Squire Fox
Yield
Makes 8 to 10 servings

Kristine borrowed a version of cassoulet from Bob Waggoner, a classically trained chef known for his haute update of Lowcountry cuisine at Charleston Grill in Charleston, South Carolina. He puts a Southern spin on the homey French country dish cassoulet by replacing the usual duck or goose confit with three varieties of pork. Prep: 12 minutes; Cook: 3 1/2 hours; Stand: 15 minutes.

How to Make It

Step 1

Place beans in a medium bowl. Cover with water 2 inches above beans; let soak 8 hours. Drain.

Step 2

Bring beans and chicken stock to a boil in a Dutch oven. Cover, reduce heat, and simmer 1 hour or until beans are tender. Drain beans, reserving stock, and set beans aside. Return stock to pot, and bring to a boil over high heat; cook 20 minutes or until reduced to 4 cups. Set stock aside.

Step 3

Remove meat from rib bones, reserving bones; cut meat into 1-inch pieces, and sprinkle with pepper and kosher salt.

Step 4

Melt butter in an ovenproof Dutch oven. Working in 2 batches, cook rib meat 4 minutes or until browned. Remove from pot, and keep warm. Add bacon to pot; cook 7 minutes or until crisp. Remove from pot, and keep warm. Add sausage to pot; cook 4 minutes or until lightly browned. Remove from pot, and keep warm. Return rib bones to pot; cook over medium-high heat 2 minutes per side or until lightly browned. Remove from pot, and set aside.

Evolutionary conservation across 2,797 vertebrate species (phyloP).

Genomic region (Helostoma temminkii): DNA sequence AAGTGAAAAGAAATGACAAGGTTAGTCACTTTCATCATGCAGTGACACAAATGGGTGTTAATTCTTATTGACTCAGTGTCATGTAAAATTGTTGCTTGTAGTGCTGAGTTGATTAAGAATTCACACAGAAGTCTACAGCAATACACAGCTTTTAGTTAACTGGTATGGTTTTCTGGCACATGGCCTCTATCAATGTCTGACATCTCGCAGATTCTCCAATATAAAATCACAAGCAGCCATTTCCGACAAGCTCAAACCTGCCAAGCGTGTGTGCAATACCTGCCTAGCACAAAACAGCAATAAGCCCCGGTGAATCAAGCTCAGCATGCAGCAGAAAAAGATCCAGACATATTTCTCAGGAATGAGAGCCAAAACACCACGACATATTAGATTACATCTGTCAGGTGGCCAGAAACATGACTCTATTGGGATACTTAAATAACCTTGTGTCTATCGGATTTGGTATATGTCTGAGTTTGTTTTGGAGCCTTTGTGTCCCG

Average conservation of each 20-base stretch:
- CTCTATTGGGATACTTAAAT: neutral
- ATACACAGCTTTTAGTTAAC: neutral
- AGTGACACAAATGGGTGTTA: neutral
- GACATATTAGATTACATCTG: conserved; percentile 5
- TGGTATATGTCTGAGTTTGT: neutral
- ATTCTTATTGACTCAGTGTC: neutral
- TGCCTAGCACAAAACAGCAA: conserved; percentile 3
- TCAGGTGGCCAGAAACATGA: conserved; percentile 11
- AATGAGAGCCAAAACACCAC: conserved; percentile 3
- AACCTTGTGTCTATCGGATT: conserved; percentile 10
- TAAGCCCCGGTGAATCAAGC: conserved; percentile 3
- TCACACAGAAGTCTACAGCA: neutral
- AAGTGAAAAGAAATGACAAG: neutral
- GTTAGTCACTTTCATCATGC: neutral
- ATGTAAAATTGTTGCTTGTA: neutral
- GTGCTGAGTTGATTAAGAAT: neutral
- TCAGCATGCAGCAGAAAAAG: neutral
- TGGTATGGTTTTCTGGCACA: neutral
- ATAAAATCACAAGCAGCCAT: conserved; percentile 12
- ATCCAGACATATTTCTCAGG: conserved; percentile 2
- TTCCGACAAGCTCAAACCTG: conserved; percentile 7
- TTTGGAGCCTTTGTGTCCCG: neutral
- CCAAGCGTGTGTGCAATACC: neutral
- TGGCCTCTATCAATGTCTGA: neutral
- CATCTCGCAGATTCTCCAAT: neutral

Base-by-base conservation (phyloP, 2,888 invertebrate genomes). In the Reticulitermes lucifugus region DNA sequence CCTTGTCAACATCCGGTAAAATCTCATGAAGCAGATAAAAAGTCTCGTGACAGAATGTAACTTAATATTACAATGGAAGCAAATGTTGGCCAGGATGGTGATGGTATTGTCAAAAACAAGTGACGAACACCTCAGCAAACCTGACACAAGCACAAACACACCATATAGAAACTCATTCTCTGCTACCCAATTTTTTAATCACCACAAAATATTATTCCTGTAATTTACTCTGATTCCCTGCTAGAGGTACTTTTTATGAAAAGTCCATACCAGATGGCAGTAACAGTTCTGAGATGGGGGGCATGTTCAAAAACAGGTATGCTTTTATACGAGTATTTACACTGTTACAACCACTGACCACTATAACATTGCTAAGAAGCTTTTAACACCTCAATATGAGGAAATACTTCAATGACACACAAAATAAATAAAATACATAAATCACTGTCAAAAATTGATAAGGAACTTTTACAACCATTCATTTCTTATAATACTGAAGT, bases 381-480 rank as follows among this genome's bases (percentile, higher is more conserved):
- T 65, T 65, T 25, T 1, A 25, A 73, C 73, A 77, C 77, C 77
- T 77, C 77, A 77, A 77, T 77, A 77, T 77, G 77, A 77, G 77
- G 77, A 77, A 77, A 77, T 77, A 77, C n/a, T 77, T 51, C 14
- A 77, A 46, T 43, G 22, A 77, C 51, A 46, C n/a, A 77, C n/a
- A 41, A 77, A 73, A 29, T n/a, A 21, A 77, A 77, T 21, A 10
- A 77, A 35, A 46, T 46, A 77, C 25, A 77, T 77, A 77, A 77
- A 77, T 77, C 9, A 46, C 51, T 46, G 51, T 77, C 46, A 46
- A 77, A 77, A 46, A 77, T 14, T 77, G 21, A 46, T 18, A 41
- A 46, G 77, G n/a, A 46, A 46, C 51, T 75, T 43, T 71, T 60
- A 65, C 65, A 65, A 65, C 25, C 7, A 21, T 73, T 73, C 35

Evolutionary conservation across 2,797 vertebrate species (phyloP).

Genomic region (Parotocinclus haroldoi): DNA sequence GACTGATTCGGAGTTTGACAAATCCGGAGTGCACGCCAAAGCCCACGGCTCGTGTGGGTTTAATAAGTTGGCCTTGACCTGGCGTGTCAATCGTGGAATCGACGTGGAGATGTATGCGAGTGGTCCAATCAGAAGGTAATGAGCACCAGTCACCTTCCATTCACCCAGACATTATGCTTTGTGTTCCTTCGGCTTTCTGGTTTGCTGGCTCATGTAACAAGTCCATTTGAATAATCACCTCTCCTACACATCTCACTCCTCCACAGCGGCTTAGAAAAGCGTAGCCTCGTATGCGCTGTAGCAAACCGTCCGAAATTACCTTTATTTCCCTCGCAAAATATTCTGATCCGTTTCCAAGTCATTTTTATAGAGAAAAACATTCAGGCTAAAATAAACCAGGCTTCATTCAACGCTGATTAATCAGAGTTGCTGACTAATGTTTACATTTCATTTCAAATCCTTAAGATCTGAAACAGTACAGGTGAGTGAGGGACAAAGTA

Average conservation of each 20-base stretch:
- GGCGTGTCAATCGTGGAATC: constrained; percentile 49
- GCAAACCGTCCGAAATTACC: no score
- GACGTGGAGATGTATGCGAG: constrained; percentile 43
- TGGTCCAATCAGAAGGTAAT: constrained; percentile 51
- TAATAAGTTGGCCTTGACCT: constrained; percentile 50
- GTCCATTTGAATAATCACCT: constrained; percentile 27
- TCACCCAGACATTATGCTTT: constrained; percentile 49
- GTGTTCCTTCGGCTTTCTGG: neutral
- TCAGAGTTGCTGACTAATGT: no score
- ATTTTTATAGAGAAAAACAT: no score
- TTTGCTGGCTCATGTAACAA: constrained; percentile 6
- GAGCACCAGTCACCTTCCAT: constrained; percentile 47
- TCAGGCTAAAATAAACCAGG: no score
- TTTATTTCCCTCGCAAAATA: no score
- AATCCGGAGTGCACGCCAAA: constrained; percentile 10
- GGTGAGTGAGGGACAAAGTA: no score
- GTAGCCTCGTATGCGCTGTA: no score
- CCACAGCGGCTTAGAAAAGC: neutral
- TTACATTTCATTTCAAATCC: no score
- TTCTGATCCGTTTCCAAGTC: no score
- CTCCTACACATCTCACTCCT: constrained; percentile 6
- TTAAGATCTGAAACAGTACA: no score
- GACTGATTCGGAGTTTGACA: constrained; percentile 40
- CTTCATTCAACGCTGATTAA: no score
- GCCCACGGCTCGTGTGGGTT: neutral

Step 5

Reduce heat to medium; add onion, carrot, and garlic to pan, and sauté 7 minutes or until tender. Add tomato, thyme, and bay leaf; cook 3 minutes. Add reserved meats, and cook 2 minutes, stirring often, until thoroughly heated.

Step 6

Place reserved rib bones on top of meat mixture. Top with reserved beans and stock. Bake, uncovered, at 300° for 1 hour and 40 minutes or until bubbly and beans are lightly browned and crisp. Let stand 15 minutes.

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Ratings & Reviews

Onecentinvegas's Review

Onecentinvegas
December 04, 2013
This is a delicious dish, but the recipe, as written, makes it sound more difficult than it needs to be. I've made this twice, once with pre-soaked white beans and once with canned white beans. Either one is fine, no need to do all that business with the chicken broth. Cook the bacon until crisp and brown the ribs and everything else in the bacon drippings--makes for a better flavor. I just brown the ribs whole, no need to cut out the bones and all that and use one large dutch oven to brown and bake. You can just dump everything in a slow cooker or put the dutch oven in the oven--I've done it both ways. The end result is a hearty, tasty meal with lots of meat. Simplify the steps and try it. It's a really good winter dish that I'll make again and again.